Prairie View A&M University Offers Students New Bachelor’s Degree In African American Studies
Diversity, Equality, Inclusion Education Leadership

Prairie View A&M University Offers Students New Bachelor’s Degree Option In African American Studies

Photo via Wikimedia Commons/Broadmoor

After 150 years, this Texas HBCU has expanded its student learning curriculum.

Prairie View A&M University has launched a new opportunity for its students, offering attendees an option to earn a Bachelor of Arts in African American Studies through the institution’s new $1 million initiative, Enhancing the Humanities at PVAMU.

Prairie View issued says the program is a part of President Ruth J. Simmons’s vision at the historically Black college or university (HBCU). The curriculum prepares students to be emerging leaders through communication, critical thinking, and research. Students are expected to be equipped with resources to enhance their approach to any field of work through a comprehensive cultural lens.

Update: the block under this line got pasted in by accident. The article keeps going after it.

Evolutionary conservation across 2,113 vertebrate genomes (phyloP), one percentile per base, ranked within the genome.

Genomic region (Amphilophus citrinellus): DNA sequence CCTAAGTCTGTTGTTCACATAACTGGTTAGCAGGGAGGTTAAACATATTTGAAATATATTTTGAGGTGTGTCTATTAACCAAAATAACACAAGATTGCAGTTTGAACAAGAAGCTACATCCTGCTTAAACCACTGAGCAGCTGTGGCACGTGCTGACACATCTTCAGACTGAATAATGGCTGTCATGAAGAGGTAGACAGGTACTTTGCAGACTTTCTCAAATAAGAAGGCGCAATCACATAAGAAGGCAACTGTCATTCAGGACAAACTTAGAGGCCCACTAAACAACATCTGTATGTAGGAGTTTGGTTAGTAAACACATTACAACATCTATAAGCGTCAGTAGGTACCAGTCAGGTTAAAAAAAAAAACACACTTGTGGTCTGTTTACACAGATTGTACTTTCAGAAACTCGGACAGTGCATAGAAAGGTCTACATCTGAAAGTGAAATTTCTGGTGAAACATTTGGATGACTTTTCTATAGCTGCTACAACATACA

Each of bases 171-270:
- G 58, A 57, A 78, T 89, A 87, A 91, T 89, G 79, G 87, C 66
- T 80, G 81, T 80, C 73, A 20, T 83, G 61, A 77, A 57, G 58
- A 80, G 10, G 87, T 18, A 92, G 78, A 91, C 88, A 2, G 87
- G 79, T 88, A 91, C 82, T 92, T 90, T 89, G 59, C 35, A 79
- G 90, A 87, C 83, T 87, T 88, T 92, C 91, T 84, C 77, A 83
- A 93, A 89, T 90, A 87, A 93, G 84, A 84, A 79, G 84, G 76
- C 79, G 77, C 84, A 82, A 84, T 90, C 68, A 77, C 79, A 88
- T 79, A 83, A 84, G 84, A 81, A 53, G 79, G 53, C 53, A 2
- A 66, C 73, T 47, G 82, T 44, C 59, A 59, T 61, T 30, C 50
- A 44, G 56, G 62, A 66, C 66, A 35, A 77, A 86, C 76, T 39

“A part of the HBCU experience for many students is a journey to self-identification, Blackness, and trying to understand the Black experience better,” said Director and Associate Professor of AAS Jeanelle Hope, Ph.D. “It [African American Studies] provides students with the language to understand the world around them and an opportunity to engage key theories, concepts, and methods that seek to make sense of the Black experience and amplify our narratives.”

The initiative is reportedly funded partly by the Andrew W. Mellon Foundation, an anonymous contribution, and a matching grant.

According to Prairie View A&M, the university is the second-oldest public institution of higher education in the state, offering baccalaureate, master’s, and doctoral programs for students to achieve excellence in teaching, research, and service.

The Texas Constitution designated the university as an institution of “the first class” as students have graduated to become leaders in education, agriculture, engineering, nursing, and the arts and sciences.

According to The Chicago Tribune, San Francisco State University faculty and student activists established the nation’s first Black studies department in 1968. HBCUs, including Morehouse College, Spelman College, Howard University, and Florida A&M University, are some of the other institutions that offer AAS programs. 


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